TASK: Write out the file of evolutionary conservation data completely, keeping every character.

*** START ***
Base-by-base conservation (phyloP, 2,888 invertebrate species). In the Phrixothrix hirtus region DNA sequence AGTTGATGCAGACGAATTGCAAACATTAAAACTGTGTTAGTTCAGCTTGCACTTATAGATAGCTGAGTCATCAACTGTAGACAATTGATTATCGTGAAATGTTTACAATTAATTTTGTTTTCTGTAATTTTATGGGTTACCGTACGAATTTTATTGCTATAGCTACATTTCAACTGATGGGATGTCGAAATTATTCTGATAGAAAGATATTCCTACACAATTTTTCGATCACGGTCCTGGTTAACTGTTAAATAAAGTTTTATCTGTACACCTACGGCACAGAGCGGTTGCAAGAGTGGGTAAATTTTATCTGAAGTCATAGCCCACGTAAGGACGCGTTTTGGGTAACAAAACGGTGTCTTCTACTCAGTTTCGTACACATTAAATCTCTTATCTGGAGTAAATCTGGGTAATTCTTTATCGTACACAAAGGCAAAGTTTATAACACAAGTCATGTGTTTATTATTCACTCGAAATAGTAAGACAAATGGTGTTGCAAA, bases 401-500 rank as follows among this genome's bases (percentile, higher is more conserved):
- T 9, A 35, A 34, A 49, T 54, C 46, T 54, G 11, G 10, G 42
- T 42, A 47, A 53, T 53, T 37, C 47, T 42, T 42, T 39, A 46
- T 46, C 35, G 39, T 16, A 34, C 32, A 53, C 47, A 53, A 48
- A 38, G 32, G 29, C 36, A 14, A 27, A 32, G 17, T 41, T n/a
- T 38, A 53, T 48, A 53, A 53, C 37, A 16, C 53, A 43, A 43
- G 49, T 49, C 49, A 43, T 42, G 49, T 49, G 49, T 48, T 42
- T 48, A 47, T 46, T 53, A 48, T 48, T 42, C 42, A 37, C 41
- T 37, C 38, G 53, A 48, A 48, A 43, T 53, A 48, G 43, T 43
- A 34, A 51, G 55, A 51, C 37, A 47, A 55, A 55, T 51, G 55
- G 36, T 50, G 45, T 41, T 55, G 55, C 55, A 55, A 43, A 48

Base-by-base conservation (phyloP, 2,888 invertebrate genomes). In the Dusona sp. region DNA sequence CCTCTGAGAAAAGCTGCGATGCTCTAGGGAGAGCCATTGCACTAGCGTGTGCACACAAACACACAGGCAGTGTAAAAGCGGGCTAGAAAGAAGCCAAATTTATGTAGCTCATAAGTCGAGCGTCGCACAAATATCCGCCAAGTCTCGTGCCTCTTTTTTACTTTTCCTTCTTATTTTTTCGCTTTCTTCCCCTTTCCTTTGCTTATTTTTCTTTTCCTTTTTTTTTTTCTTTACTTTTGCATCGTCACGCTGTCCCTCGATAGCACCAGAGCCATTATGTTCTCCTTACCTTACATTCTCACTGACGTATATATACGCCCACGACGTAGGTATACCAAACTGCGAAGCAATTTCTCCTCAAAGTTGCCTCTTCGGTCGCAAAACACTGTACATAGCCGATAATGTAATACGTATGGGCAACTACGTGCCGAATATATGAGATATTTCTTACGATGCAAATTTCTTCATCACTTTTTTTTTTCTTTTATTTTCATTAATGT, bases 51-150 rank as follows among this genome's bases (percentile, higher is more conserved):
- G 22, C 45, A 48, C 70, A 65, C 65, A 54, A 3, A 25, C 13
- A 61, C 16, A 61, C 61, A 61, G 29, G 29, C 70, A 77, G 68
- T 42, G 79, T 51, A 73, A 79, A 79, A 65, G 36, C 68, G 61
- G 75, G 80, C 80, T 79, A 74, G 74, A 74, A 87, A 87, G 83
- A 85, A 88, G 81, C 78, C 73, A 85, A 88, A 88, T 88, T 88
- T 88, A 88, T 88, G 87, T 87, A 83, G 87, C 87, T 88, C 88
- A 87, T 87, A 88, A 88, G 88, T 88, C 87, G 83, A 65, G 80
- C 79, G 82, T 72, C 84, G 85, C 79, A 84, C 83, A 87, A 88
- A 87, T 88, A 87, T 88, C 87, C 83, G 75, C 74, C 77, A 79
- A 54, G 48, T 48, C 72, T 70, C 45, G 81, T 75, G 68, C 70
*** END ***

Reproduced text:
Base-by-base conservation (phyloP, 2,888 invertebrate species). In the Phrixothrix hirtus region DNA sequence AGTTGATGCAGACGAATTGCAAACATTAAAACTGTGTTAGTTCAGCTTGCACTTATAGATAGCTGAGTCATCAACTGTAGACAATTGATTATCGTGAAATGTTTACAATTAATTTTGTTTTCTGTAATTTTATGGGTTACCGTACGAATTTTATTGCTATAGCTACATTTCAACTGATGGGATGTCGAAATTATTCTGATAGAAAGATATTCCTACACAATTTTTCGATCACGGTCCTGGTTAACTGTTAAATAAAGTTTTATCTGTACACCTACGGCACAGAGCGGTTGCAAGAGTGGGTAAATTTTATCTGAAGTCATAGCCCACGTAAGGACGCGTTTTGGGTAACAAAACGGTGTCTTCTACTCAGTTTCGTACACATTAAATCTCTTATCTGGAGTAAATCTGGGTAATTCTTTATCGTACACAAAGGCAAAGTTTATAACACAAGTCATGTGTTTATTATTCACTCGAAATAGTAAGACAAATGGTGTTGCAAA, bases 401-500 rank as follows among this genome's bases (percentile, higher is more conserved):
- T 9, A 35, A 34, A 49, T 54, C 46, T 54, G 11, G 10, G 42
- T 42, A 47, A 53, T 53, T 37, C 47, T 42, T 42, T 39, A 46
- T 46, C 35, G 39, T 16, A 34, C 32, A 53, C 47, A 53, A 48
- A 38, G 32, G 29, C 36, A 14, A 27, A 32, G 17, T 41, T n/a
- T 38, A 53, T 48, A 53, A 53, C 37, A 16, C 53, A 43, A 43
- G 49, T 49, C 49, A 43, T 42, G 49, T 49, G 49, T 48, T 42
- T 48, A 47, T 46, T 53, A 48, T 48, T 42, C 42, A 37, C 41
- T 37, C 38, G 53, A 48, A 48, A 43, T 53, A 48, G 43, T 43
- A 34, A 51, G 55, A 51, C 37, A 47, A 55, A 55, T 51, G 55
- G 36, T 50, G 45, T 41, T 55, G 55, C 55, A 55, A 43, A 48

Base-by-base conservation (phyloP, 2,888 invertebrate genomes). In the Dusona sp. region DNA sequence CCTCTGAGAAAAGCTGCGATGCTCTAGGGAGAGCCATTGCACTAGCGTGTGCACACAAACACACAGGCAGTGTAAAAGCGGGCTAGAAAGAAGCCAAATTTATGTAGCTCATAAGTCGAGCGTCGCACAAATATCCGCCAAGTCTCGTGCCTCTTTTTTACTTTTCCTTCTTATTTTTTCGCTTTCTTCCCCTTTCCTTTGCTTATTTTTCTTTTCCTTTTTTTTTTTCTTTACTTTTGCATCGTCACGCTGTCCCTCGATAGCACCAGAGCCATTATGTTCTCCTTACCTTACATTCTCACTGACGTATATATACGCCCACGACGTAGGTATACCAAACTGCGAAGCAATTTCTCCTCAAAGTTGCCTCTTCGGTCGCAAAACACTGTACATAGCCGATAATGTAATACGTATGGGCAACTACGTGCCGAATATATGAGATATTTCTTACGATGCAAATTTCTTCATCACTTTTTTTTTTCTTTTATTTTCATTAATGT, bases 51-150 rank as follows among this genome's bases (percentile, higher is more conserved):
- G 22, C 45, A 48, C 70, A 65, C 65, A 54, A 3, A 25, C 13
- A 61, C 16, A 61, C 61, A 61, G 29, G 29, C 70, A 77, G 68
- T 42, G 79, T 51, A 73, A 79, A 79, A 65, G 36, C 68, G 61
- G 75, G 80, C 80, T 79, A 74, G 74, A 74, A 87, A 87, G 83
- A 85, A 88, G 81, C 78, C 73, A 85, A 88, A 88, T 88, T 88
- T 88, A 88, T 88, G 87, T 87, A 83, G 87, C 87, T 88, C 88
- A 87, T 87, A 88, A 88, G 88, T 88, C 87, G 83, A 65, G 80
- C 79, G 82, T 72, C 84, G 85, C 79, A 84, C 83, A 87, A 88
- A 87, T 88, A 87, T 88, C 87, C 83, G 75, C 74, C 77, A 79
- A 54, G 48, T 48, C 72, T 70, C 45, G 81, T 75, G 68, C 70